26 deaths in 2023: Why Kota kills NEET, JEE aspirants, as per experts
The 26 deaths this year is the highest number of suicides in Kota in a calendar year since 2015.
On Monday Night, a 20-year-old NEET aspirant from West Bengal died by suicide in Rajasthan’s Kota. This is the 26th such case recorded this year alone, a number overwhelming even for India’s coaching capital infamous for such tragic incidents.
The 26 deaths is the highest number of suicides in Kota in a calendar year since 2015.
Fifteen aspirants of competitive exams had died by suicide in Kota in 2022, 18 in 2019, 20 in 2018, seven in 2017, 17 in 2016, and 18 in 2015.
Analysis done by Hindustan Times shows that more than half of them who decided to end their lives were younger than 18 years and 12 of them died within six months of arriving in the city.
In an attempt to curb such tragedies, the Rajasthan government in August 2023 formed a 15-member committee headed by higher education secretary Bhawani Singh Detha and based on their recommendations, it notified a slew of preventive measures.
It included mandatory screening tests, forming sections in alphabetical order of names instead of their ranks/performances, monitoring centres in two coaching hubs of the state Kota and Sikar, among others.
Notably, the incident on Monday was the first since the state government in Rajasthan issued these guidelines on September 28. The previous case was recorded on September 19, when a 16-year old student from Uttar Pradesh died by consuming poison.
-Why Kota kills?-
Fierce competition, packed schedule, extreme pressure, parents’ expectations and homesickness often leave students alone with no one to talk to and share feelings with, students in Kota told PTI in interviews.
"It is like running on a treadmill. You only have two options either to get down or keep running. You cannot take a break, cannot slow down but only keep running," a Joint Entrance Examination (JEE) aspirant from Odisha had said.
Children land in Kota at a very young age – as young as 15 – and have to adapt to a highly competitive environment, sometimes with the ones who are more skilled.
Experts also say that the coaching centre’s way of celebrating toppers creates unnecessary pressure on students who fail to ace these entrance exams.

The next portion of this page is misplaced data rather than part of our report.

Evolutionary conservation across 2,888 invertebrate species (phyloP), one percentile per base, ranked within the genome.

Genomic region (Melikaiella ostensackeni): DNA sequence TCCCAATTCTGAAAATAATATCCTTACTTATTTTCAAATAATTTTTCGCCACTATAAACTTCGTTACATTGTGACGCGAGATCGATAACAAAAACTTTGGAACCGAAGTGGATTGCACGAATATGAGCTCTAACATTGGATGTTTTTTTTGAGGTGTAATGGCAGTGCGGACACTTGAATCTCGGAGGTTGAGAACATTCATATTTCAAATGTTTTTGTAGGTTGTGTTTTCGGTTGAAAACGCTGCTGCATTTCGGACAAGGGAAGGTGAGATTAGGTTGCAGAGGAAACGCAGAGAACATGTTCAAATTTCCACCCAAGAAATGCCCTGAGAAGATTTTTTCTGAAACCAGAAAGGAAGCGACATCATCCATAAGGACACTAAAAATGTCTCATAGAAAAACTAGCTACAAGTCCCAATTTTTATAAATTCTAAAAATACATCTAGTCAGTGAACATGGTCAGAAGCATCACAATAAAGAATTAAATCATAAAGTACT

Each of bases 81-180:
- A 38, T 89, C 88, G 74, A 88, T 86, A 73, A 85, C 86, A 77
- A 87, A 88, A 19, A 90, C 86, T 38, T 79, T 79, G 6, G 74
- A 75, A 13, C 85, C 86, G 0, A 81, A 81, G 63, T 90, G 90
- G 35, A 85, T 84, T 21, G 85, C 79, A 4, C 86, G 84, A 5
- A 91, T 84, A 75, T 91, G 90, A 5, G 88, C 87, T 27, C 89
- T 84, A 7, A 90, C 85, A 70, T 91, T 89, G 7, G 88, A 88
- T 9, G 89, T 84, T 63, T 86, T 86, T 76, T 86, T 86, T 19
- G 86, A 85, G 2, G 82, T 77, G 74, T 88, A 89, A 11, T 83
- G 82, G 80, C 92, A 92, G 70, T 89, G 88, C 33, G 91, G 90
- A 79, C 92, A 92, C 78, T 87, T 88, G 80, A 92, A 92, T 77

-“Parents must recognise their children’s interest”-
Nitin Viijay, Founder and CEO, Motion Education Pvt. Ltd. based in Kota, says it is the responsibility of parents to evaluate if their children are interested in studying engineering or medicine before sending them to prepare for entrance tests.
“At the same time, they should focus on preparing the child to take the pressure that is required to crack competitive exams. Understanding that there has been no change in the exam curriculum or teaching style in preparation for years, we should encourage self-belief in students to help them build confidence to manage the pressure more responsibly. In fact, over the years, there has been a lot of enhancement in the education system, where technology is easing the learning process for students and allowing for personalized education to give a complete support system to aspirants,” he said.
“...we need to make them understand that facing failure in the process is a part of the journey, and they should not be disheartened by it,” he added.
The Supreme Court of India had a similar observation.
After hearing a PIL earlier this month, which blamed coaching institutes for driving students to the point of death, the top court said that high expectations of arents are driving children to end their lives.
“Suicides are not happening because of the coaching institutes. They happen because the children cannot meet the expectations of their parents. The number of deaths could be much higher,” the Supreme Court bench said.
Educators also suggest a greater emphasis on mental well-being of students, which include a
holistic approach to learning and an atmosphere where students feel emotionally supported and empowered.
“Special preventive measures should include regular counseling sessions, stress management programs, and encouraging open dialogues about mental health. Our duty as educators extends beyond textbooks; it encompasses nurturing resilient, confident, and emotionally aware individuals who can weather life's storms. As a educationist we should be more vigilant guardians of our students' mental health, ensuring that every young mind is equipped with the tools to face challenges with courage and seek help when needed," says Beas Dev Ralhan, CEO, Next Education.
(With inputs from PTI, HT Correspondent)